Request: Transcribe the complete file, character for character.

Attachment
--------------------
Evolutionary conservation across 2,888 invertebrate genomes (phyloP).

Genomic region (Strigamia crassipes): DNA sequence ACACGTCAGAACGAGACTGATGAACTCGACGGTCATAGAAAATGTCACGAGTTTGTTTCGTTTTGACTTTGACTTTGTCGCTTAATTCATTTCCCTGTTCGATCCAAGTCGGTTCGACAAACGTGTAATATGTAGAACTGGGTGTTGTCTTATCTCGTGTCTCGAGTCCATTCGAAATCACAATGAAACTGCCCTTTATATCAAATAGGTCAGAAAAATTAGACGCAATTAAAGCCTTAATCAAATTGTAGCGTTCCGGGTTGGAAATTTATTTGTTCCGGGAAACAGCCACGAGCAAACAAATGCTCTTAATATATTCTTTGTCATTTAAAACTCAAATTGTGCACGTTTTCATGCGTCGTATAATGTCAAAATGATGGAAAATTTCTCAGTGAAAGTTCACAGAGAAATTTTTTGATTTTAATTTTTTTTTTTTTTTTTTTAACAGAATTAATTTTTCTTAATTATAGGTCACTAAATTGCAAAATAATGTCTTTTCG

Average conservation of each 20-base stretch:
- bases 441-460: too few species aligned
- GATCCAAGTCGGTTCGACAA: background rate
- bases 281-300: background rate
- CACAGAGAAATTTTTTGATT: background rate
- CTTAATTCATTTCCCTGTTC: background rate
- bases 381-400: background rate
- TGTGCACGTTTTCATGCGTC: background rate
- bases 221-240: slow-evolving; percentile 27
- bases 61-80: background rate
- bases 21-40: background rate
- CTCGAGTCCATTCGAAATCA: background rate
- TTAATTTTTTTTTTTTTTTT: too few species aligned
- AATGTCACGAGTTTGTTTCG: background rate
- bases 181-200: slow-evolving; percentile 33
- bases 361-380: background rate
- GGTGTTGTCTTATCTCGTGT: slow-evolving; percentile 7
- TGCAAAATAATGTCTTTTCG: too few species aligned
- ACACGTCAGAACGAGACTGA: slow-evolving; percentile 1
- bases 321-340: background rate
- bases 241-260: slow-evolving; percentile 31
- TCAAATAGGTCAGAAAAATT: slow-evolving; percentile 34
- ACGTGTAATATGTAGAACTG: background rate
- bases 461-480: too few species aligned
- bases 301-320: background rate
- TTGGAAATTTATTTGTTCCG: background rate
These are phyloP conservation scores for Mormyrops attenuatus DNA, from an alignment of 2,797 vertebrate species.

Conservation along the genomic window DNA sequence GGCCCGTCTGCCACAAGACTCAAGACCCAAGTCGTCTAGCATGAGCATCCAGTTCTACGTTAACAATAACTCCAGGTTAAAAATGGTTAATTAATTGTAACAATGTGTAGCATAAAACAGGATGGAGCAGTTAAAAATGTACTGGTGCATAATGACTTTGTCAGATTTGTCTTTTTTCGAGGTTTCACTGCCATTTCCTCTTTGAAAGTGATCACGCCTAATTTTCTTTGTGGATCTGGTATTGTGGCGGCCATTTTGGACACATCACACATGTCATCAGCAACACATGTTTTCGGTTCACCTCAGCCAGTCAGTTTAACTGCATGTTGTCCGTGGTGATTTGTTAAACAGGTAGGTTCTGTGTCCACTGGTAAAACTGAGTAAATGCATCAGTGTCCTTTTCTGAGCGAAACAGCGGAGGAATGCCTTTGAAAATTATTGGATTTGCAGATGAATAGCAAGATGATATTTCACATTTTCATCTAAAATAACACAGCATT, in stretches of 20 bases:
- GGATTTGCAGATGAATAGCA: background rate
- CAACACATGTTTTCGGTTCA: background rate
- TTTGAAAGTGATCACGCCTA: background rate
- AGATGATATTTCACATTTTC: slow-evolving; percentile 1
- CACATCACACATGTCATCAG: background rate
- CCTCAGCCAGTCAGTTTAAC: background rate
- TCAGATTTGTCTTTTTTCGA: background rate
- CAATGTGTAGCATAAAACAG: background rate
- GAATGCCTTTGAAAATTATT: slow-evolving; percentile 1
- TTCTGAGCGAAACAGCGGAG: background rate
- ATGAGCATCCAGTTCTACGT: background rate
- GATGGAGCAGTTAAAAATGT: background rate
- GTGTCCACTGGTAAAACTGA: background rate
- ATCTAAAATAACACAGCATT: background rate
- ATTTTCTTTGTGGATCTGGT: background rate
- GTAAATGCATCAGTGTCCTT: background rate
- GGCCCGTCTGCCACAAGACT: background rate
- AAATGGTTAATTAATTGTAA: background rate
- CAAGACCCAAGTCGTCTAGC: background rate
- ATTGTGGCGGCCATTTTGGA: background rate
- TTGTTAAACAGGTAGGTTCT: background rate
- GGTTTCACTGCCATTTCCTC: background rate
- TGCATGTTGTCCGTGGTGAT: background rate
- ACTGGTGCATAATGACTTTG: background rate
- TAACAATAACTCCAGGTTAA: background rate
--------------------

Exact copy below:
Evolutionary conservation across 2,888 invertebrate genomes (phyloP).

Genomic region (Strigamia crassipes): DNA sequence ACACGTCAGAACGAGACTGATGAACTCGACGGTCATAGAAAATGTCACGAGTTTGTTTCGTTTTGACTTTGACTTTGTCGCTTAATTCATTTCCCTGTTCGATCCAAGTCGGTTCGACAAACGTGTAATATGTAGAACTGGGTGTTGTCTTATCTCGTGTCTCGAGTCCATTCGAAATCACAATGAAACTGCCCTTTATATCAAATAGGTCAGAAAAATTAGACGCAATTAAAGCCTTAATCAAATTGTAGCGTTCCGGGTTGGAAATTTATTTGTTCCGGGAAACAGCCACGAGCAAACAAATGCTCTTAATATATTCTTTGTCATTTAAAACTCAAATTGTGCACGTTTTCATGCGTCGTATAATGTCAAAATGATGGAAAATTTCTCAGTGAAAGTTCACAGAGAAATTTTTTGATTTTAATTTTTTTTTTTTTTTTTTTAACAGAATTAATTTTTCTTAATTATAGGTCACTAAATTGCAAAATAATGTCTTTTCG

Average conservation of each 20-base stretch:
- bases 441-460: too few species aligned
- GATCCAAGTCGGTTCGACAA: background rate
- bases 281-300: background rate
- CACAGAGAAATTTTTTGATT: background rate
- CTTAATTCATTTCCCTGTTC: background rate
- bases 381-400: background rate
- TGTGCACGTTTTCATGCGTC: background rate
- bases 221-240: slow-evolving; percentile 27
- bases 61-80: background rate
- bases 21-40: background rate
- CTCGAGTCCATTCGAAATCA: background rate
- TTAATTTTTTTTTTTTTTTT: too few species aligned
- AATGTCACGAGTTTGTTTCG: background rate
- bases 181-200: slow-evolving; percentile 33
- bases 361-380: background rate
- GGTGTTGTCTTATCTCGTGT: slow-evolving; percentile 7
- TGCAAAATAATGTCTTTTCG: too few species aligned
- ACACGTCAGAACGAGACTGA: slow-evolving; percentile 1
- bases 321-340: background rate
- bases 241-260: slow-evolving; percentile 31
- TCAAATAGGTCAGAAAAATT: slow-evolving; percentile 34
- ACGTGTAATATGTAGAACTG: background rate
- bases 461-480: too few species aligned
- bases 301-320: background rate
- TTGGAAATTTATTTGTTCCG: background rate
These are phyloP conservation scores for Mormyrops attenuatus DNA, from an alignment of 2,797 vertebrate species.

Conservation along the genomic window DNA sequence GGCCCGTCTGCCACAAGACTCAAGACCCAAGTCGTCTAGCATGAGCATCCAGTTCTACGTTAACAATAACTCCAGGTTAAAAATGGTTAATTAATTGTAACAATGTGTAGCATAAAACAGGATGGAGCAGTTAAAAATGTACTGGTGCATAATGACTTTGTCAGATTTGTCTTTTTTCGAGGTTTCACTGCCATTTCCTCTTTGAAAGTGATCACGCCTAATTTTCTTTGTGGATCTGGTATTGTGGCGGCCATTTTGGACACATCACACATGTCATCAGCAACACATGTTTTCGGTTCACCTCAGCCAGTCAGTTTAACTGCATGTTGTCCGTGGTGATTTGTTAAACAGGTAGGTTCTGTGTCCACTGGTAAAACTGAGTAAATGCATCAGTGTCCTTTTCTGAGCGAAACAGCGGAGGAATGCCTTTGAAAATTATTGGATTTGCAGATGAATAGCAAGATGATATTTCACATTTTCATCTAAAATAACACAGCATT, in stretches of 20 bases:
- GGATTTGCAGATGAATAGCA: background rate
- CAACACATGTTTTCGGTTCA: background rate
- TTTGAAAGTGATCACGCCTA: background rate
- AGATGATATTTCACATTTTC: slow-evolving; percentile 1
- CACATCACACATGTCATCAG: background rate
- CCTCAGCCAGTCAGTTTAAC: background rate
- TCAGATTTGTCTTTTTTCGA: background rate
- CAATGTGTAGCATAAAACAG: background rate
- GAATGCCTTTGAAAATTATT: slow-evolving; percentile 1
- TTCTGAGCGAAACAGCGGAG: background rate
- ATGAGCATCCAGTTCTACGT: background rate
- GATGGAGCAGTTAAAAATGT: background rate
- GTGTCCACTGGTAAAACTGA: background rate
- ATCTAAAATAACACAGCATT: background rate
- ATTTTCTTTGTGGATCTGGT: background rate
- GTAAATGCATCAGTGTCCTT: background rate
- GGCCCGTCTGCCACAAGACT: background rate
- AAATGGTTAATTAATTGTAA: background rate
- CAAGACCCAAGTCGTCTAGC: background rate
- ATTGTGGCGGCCATTTTGGA: background rate
- TTGTTAAACAGGTAGGTTCT: background rate
- GGTTTCACTGCCATTTCCTC: background rate
- TGCATGTTGTCCGTGGTGAT: background rate
- ACTGGTGCATAATGACTTTG: background rate
- TAACAATAACTCCAGGTTAA: background rate